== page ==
In return, to avoid abuse, an authorization mechanism for investors’ remedies is instituted to weed out remedies instituted in bad faith and which do not offer a reasonable possibility of success.
Considering that in no case the silence of the law constitutes a denial of the right to appeal and that furthermore, neither the Allen report nor the parliamentary debate preceding the adoption of Bill 19 discussed such a prohibition, he concluded that the legislator voluntarily chose not to prohibit the right to appeal in section 225.4 S.A.
Considering then that the portion of the judgment having authorized the action in damages as being an interlocutory judgment, Justice Gascon, for the Court, was of the view that the general principles governing the right to appeal, as set out in articles 29 and 511 C.C.P. had to be applied in the circumstances to decide on the issue and that, accordingly, the judgment was appealable upon leave. The Court therefore agreed with Thera’s position.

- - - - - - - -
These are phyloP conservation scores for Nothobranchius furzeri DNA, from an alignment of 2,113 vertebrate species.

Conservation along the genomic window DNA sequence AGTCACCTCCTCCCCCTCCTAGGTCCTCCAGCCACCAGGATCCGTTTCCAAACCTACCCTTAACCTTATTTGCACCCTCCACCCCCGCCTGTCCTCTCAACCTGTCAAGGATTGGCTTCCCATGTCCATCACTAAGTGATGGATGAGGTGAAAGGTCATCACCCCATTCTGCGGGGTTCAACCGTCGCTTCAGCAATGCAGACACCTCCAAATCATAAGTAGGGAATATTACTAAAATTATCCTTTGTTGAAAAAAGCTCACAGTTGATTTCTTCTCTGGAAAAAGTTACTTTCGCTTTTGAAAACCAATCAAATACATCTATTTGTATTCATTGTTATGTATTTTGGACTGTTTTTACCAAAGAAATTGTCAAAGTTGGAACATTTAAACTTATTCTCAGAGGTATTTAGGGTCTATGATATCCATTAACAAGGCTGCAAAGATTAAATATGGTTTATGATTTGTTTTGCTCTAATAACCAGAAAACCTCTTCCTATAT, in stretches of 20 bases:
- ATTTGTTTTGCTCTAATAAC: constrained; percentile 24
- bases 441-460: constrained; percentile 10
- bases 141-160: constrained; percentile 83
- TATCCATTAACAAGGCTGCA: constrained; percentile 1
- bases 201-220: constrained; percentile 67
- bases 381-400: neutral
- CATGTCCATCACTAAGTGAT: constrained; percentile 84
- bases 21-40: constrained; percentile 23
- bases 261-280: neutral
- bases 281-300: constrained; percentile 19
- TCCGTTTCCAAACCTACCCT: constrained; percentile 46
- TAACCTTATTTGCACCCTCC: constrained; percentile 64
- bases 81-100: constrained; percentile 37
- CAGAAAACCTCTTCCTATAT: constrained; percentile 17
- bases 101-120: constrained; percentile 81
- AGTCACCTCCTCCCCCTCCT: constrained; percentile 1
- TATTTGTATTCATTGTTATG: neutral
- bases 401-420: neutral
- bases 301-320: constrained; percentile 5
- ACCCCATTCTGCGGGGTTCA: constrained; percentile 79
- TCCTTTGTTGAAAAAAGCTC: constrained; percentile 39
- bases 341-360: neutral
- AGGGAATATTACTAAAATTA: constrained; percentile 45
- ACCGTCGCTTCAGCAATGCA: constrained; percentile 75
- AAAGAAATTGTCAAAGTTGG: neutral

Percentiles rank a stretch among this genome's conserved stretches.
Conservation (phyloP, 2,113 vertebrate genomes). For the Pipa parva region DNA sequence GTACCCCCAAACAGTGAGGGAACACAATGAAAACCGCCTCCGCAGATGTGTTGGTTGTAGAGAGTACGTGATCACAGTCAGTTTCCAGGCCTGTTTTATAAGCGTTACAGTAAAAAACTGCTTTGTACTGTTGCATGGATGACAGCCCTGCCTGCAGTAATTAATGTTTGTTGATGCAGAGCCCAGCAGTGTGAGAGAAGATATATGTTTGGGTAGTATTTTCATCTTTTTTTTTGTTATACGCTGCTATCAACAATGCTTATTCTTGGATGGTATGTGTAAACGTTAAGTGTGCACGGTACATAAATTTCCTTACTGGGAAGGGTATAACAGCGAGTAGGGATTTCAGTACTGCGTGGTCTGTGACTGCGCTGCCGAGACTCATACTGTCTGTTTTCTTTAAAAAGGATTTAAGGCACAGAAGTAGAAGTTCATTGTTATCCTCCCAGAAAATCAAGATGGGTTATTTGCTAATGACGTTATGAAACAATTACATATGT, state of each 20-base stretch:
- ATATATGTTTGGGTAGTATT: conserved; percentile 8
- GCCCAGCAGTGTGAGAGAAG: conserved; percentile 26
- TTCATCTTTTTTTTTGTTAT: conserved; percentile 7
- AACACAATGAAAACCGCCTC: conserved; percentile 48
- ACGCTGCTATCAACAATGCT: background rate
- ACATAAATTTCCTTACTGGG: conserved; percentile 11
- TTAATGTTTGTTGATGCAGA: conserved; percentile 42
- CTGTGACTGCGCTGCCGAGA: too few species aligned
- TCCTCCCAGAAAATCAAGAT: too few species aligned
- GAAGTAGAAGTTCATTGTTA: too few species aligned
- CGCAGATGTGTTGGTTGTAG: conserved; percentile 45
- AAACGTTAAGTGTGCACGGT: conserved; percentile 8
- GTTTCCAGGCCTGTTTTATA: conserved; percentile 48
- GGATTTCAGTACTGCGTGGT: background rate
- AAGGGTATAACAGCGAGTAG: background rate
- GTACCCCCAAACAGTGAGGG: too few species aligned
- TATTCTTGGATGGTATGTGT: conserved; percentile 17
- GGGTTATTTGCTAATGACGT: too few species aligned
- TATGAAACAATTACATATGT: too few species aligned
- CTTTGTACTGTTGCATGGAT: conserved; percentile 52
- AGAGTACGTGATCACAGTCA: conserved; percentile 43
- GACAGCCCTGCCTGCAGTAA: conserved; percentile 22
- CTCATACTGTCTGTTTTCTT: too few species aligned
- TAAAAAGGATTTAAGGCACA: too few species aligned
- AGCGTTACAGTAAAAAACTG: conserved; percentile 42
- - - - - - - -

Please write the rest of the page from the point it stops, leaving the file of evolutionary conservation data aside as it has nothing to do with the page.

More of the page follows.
Reminding in passing that the remedy under section 225.4 S.A. may be exercised both as an individual remedy and a class action, the Court granted to Thera leave to appeal.
Comments In this judgment, the Court of Appeal clearly establishes a distinction between the rules applicable to the regime of authorization to institute a class action under articles 999 and following C.C.P. and those applicable under the special liability regime brought about by the amendments to the S.A. made under Bill 19. In fact, despite the joint hearing of these two applications for authorization, the Court of Appeal refused the analogy suggested by 121CAN whereby the two applications had to be dealt with in the same way and, accordingly, that the Court should refuse leave to appeal the portion of judgment authorizing the exercise of an action in damages. Although the Court acknowledged that the procedural vehicle of a class action is often the most appropriate in such circumstances for the investors, it insisted on the purposes of these two mechanisms which it deems to be specific and separate: